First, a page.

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Leona Heights

Posted June 30, 2014

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The tailings are too acidic to support plant life

Work has begun at the Leona Heights Sulfur Mine Remediation Project!

 

The tailings are too acidic to support plant life

Upper Tailings Pile

The Leona Heights Sulfur Mine operated at the site from about 1900 through the 1920s where pyrite (an iron sulfide ore) was mined from volcanic bedrock and used to manufacture sulfuric acid.  Water flowing over and through the mining wastes dissolves sulfur and other metals, producing acid mine drainage that discharges into Leona Creek.  In the dry season, the main source of water to the creek is a groundwater seep.  During rain events, runoff from the watershed upstream of the site reacts with the mining waste, which greatly increases the amount of acid mine drainage discharged to the creek.  Water samples from the site have had pH levels as low as 3.   The acidic water increases the solubility of metals present in the mining wastes, resulting in the leaching of heavy metals into the creek.  The creek within the site has the characteristic orange color associated with acid mine drainage and contains elevated levels of cadmium, copper, mercury, nickel, lead, zinc and arsenic.

Groundwater seep with characteristic orange color associated with acid mine drainage.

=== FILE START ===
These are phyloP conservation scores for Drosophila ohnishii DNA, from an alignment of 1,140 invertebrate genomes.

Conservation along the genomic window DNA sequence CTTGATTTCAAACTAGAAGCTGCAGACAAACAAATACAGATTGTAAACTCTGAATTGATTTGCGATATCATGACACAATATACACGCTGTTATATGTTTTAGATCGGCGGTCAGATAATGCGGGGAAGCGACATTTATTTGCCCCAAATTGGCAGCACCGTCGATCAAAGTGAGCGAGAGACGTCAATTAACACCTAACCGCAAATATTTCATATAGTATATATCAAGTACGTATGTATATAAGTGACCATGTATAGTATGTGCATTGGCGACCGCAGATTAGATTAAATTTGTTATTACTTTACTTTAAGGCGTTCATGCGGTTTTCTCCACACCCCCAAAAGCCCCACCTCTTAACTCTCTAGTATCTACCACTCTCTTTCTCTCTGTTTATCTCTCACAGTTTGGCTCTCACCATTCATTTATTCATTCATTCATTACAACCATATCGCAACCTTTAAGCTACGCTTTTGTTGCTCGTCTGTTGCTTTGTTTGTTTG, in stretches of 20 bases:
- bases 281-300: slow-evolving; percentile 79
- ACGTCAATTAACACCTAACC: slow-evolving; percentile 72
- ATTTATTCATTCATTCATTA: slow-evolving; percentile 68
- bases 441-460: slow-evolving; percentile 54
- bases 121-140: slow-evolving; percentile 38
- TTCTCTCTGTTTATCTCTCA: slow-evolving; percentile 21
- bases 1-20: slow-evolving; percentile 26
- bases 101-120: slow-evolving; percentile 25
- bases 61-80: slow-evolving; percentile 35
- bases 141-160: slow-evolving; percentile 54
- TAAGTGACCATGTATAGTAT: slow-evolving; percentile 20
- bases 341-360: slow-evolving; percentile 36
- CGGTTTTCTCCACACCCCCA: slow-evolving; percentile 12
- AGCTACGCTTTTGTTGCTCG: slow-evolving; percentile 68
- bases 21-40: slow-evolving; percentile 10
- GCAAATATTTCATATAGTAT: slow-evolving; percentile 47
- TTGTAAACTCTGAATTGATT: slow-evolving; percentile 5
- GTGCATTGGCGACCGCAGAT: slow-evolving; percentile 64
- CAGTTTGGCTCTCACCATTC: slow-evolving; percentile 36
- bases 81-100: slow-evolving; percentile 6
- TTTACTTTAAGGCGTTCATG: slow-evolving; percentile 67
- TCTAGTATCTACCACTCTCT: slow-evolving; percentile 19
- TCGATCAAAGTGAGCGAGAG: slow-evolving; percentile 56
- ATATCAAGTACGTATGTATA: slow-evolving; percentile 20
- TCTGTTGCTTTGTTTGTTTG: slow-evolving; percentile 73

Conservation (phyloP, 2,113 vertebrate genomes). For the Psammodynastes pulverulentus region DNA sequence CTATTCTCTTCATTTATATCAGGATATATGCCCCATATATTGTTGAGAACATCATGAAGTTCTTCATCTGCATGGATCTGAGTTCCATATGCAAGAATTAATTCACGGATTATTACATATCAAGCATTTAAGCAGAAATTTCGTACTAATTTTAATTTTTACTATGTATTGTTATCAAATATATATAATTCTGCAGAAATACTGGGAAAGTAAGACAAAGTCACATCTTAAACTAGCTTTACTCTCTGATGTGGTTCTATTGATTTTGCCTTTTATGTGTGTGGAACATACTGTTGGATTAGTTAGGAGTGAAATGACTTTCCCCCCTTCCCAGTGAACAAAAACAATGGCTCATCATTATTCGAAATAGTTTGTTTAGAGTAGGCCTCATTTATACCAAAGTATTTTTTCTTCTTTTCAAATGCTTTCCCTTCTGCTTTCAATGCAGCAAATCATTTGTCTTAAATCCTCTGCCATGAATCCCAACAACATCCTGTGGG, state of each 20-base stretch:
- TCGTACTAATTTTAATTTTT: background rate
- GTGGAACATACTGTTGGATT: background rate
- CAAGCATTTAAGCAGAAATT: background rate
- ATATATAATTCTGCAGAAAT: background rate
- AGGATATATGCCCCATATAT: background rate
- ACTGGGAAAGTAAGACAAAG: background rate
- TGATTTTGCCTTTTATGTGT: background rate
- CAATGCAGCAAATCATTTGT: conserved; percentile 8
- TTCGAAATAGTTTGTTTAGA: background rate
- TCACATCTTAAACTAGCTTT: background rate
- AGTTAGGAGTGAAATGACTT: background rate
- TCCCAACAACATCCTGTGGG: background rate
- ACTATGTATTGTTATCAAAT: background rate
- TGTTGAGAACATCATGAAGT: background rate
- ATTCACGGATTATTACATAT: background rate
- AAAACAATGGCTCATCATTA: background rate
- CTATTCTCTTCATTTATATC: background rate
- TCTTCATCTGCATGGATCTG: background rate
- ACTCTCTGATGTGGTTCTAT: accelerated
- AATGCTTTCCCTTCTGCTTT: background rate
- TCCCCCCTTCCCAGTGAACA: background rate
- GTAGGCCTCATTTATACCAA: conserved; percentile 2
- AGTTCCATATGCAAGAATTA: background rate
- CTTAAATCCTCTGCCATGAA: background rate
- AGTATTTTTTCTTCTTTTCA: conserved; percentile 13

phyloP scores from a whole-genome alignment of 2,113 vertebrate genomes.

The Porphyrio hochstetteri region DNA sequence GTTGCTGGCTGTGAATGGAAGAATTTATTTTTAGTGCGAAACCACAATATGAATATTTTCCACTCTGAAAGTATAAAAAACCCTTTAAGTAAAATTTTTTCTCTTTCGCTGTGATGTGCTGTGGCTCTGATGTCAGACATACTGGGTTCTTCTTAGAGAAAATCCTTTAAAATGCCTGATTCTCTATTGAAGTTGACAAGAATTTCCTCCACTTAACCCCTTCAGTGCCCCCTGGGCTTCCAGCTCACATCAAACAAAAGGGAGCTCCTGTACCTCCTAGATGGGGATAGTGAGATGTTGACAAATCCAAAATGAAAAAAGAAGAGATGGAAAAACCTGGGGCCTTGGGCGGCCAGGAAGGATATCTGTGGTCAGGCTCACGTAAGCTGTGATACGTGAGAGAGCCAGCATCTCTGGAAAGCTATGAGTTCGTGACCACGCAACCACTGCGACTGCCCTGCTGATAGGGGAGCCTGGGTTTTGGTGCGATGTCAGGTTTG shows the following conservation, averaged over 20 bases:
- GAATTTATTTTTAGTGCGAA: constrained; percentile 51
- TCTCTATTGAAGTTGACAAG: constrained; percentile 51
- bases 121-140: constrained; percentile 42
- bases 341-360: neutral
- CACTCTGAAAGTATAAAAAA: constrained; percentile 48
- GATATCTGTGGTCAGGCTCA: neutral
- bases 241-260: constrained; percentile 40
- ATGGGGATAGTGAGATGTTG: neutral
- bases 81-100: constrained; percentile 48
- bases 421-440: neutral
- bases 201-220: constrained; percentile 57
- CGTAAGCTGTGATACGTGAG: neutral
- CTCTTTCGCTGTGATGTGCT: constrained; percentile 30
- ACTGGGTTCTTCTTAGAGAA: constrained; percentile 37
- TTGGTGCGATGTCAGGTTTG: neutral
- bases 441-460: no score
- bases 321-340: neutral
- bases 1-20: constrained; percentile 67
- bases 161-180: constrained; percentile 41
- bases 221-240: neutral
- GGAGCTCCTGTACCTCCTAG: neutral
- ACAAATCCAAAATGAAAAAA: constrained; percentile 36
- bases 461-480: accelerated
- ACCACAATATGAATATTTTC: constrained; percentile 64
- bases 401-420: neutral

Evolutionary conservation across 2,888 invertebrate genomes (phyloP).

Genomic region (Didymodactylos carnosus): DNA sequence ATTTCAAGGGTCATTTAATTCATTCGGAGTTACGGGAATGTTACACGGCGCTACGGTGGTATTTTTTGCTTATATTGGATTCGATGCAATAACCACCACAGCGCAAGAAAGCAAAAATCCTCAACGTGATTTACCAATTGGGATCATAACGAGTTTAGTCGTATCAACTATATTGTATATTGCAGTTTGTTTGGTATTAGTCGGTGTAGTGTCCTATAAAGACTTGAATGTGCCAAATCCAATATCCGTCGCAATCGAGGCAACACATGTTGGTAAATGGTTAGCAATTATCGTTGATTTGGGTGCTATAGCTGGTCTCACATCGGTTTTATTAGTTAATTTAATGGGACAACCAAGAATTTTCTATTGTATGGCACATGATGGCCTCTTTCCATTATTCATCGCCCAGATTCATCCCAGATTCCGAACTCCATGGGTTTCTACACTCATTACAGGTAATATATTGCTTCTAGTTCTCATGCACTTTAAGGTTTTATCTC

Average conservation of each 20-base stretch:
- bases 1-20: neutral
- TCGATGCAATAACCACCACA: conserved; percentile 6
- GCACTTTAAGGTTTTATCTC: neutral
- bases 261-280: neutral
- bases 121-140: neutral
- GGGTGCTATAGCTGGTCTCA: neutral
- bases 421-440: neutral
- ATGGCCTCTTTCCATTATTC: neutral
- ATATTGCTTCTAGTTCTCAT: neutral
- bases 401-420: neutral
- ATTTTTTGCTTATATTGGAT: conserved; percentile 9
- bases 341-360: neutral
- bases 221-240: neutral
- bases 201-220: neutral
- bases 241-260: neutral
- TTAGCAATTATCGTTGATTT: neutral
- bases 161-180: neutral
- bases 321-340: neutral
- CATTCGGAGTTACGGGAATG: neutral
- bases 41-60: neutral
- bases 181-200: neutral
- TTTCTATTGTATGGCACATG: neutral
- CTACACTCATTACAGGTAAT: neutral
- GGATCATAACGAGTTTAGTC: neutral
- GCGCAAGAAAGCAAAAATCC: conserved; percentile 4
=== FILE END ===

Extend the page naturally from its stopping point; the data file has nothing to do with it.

Groundwater seep with characteristic orange color associated with acid mine drainage.

The following actions have been proposed to remediate the site:

  • Remove mining waste from the creek channel and from surrounding areas;
  • Grade and compact mining wastes and install a subsurface drainage system beneath the compacted mining waste to increase the stability of the compacted mining wastes;
  • Cover the consolidated mining waste with a geomembrane liner and a vegetated soil layer to isolate the mining wastes from water;
  • Reroute the seep drainage from its current location inside the mining waste to a new discharge point within the creek channel;
  • Reinforce steep slopes adjacent to the creek channel to improve the stability of the consolidated mining waste; and
  • Construct a stable creek channel that can accommodate a 100-year design storm and support natural sediment transport, incorporating cascades and step-pools that mimic natural creek channels on steep slopes.

The proposed consolidation, capping, revegetation, and drainage improvements are designed to minimize contact between stormwater runoff and mining wastes, thereby reducing the metal and excess sediment load in Leona Creek.